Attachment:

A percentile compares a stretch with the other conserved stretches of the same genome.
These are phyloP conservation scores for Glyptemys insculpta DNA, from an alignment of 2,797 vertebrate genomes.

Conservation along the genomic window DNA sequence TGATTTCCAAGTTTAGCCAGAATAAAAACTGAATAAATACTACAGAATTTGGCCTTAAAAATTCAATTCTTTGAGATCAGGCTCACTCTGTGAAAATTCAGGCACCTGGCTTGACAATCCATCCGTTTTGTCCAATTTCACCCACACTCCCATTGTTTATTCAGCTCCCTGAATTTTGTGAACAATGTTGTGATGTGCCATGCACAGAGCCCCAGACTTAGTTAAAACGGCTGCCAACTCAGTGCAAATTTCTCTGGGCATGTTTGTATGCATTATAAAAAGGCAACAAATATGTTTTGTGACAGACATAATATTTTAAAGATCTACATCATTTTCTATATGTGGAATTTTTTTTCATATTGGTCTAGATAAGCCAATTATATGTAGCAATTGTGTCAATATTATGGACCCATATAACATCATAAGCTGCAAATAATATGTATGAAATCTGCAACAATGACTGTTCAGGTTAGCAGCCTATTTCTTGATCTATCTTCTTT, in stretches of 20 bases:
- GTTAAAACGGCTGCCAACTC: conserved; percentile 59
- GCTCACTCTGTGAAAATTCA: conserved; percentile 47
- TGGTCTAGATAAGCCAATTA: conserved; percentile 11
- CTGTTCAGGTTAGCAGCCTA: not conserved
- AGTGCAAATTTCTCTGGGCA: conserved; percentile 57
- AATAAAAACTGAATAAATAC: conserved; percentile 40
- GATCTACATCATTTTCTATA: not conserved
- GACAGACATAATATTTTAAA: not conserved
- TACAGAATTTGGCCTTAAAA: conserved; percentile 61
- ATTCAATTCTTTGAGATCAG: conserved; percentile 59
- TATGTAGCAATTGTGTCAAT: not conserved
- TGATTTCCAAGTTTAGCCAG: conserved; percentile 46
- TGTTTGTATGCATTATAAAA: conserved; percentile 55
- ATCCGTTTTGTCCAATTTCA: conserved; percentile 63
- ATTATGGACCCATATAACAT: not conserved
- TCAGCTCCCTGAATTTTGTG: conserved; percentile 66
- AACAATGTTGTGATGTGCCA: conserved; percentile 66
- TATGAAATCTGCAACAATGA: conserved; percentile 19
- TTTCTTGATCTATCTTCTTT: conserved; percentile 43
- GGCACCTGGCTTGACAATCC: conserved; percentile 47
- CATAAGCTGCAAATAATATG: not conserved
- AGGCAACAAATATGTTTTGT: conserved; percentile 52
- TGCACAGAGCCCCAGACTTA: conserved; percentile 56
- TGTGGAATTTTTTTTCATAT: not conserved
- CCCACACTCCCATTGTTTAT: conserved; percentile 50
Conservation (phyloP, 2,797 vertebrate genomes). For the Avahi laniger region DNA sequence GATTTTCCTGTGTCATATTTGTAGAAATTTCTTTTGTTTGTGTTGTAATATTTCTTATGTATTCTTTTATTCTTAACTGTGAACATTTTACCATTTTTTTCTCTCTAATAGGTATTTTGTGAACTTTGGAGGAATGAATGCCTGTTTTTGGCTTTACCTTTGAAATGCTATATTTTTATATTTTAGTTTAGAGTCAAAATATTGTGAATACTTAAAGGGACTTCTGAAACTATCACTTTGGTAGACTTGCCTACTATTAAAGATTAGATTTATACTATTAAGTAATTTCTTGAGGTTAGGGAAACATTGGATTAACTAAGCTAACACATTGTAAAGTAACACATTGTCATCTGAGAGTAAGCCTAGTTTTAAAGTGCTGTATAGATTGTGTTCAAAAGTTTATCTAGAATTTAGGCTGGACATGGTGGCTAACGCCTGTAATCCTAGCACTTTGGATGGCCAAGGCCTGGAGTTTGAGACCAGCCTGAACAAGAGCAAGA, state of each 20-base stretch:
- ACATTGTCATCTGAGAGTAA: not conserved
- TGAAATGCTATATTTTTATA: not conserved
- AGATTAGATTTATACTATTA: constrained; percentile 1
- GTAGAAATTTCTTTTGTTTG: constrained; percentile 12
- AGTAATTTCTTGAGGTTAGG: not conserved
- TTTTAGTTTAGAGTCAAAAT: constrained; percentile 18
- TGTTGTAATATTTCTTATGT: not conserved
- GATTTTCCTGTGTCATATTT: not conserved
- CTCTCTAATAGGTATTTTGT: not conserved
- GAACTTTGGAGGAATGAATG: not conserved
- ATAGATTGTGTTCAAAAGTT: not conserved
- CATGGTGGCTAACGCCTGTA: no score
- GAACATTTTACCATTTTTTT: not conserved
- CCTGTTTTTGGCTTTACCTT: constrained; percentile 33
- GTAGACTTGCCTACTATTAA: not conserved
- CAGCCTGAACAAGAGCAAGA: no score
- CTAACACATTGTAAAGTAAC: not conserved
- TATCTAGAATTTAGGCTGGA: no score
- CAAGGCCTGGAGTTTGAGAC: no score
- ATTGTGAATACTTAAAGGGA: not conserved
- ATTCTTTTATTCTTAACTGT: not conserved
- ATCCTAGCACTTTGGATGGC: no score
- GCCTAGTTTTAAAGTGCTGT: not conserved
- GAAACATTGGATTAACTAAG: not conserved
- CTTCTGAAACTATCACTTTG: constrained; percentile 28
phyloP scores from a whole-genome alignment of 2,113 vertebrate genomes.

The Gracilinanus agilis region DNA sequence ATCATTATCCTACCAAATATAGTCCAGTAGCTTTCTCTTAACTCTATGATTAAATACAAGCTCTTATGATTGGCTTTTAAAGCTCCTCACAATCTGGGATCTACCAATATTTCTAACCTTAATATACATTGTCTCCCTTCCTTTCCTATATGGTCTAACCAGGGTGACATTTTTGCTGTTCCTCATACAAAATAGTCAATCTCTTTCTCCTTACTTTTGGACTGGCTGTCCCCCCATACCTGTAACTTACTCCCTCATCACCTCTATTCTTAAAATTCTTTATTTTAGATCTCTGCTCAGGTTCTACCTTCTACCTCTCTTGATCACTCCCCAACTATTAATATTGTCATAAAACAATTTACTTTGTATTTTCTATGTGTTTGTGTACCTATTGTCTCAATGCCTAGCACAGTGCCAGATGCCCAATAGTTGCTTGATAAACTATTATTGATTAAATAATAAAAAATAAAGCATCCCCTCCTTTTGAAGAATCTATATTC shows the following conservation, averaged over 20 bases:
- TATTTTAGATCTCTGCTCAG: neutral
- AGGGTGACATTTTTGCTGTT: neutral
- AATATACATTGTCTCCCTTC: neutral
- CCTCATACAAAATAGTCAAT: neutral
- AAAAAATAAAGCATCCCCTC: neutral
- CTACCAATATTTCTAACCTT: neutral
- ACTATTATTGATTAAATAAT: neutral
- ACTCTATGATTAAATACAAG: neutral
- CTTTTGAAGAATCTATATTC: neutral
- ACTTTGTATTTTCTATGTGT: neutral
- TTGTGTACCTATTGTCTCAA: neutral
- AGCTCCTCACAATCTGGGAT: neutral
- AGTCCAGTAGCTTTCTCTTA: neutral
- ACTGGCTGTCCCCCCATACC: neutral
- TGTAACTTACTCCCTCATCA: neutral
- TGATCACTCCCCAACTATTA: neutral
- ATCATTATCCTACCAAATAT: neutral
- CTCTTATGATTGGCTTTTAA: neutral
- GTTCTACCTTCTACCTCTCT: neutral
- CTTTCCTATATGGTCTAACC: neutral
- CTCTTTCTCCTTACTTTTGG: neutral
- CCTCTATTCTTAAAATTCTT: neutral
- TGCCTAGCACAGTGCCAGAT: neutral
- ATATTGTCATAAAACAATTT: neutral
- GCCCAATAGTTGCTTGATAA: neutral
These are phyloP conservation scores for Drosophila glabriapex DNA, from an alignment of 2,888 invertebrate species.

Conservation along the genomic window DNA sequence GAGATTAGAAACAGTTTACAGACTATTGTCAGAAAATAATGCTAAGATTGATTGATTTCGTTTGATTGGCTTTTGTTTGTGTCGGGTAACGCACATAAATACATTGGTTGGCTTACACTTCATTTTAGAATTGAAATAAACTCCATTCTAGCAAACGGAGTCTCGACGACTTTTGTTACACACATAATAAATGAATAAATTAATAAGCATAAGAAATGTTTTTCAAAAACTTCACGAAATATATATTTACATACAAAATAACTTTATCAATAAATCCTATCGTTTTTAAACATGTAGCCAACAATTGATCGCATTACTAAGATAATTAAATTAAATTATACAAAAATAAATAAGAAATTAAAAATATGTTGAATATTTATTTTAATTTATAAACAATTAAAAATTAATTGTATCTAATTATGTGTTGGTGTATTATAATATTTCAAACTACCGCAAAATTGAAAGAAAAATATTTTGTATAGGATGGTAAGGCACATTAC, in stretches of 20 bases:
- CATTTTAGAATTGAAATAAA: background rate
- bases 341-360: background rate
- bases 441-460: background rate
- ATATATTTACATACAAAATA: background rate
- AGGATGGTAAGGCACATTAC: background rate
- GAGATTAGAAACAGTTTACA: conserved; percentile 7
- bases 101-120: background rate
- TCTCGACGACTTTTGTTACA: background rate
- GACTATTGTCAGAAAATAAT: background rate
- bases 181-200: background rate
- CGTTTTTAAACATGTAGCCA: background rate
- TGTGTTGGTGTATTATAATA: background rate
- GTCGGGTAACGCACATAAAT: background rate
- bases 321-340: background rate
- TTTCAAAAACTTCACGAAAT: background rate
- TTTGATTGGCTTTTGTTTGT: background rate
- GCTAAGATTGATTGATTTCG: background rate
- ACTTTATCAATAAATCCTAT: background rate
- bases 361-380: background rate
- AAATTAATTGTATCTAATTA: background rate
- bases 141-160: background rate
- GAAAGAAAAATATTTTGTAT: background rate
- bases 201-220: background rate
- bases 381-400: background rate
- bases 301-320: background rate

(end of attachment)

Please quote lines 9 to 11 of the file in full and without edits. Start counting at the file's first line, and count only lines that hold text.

- AATAAAAACTGAATAAATAC: conserved; percentile 40
- GATCTACATCATTTTCTATA: not conserved
- GACAGACATAATATTTTAAA: not conserved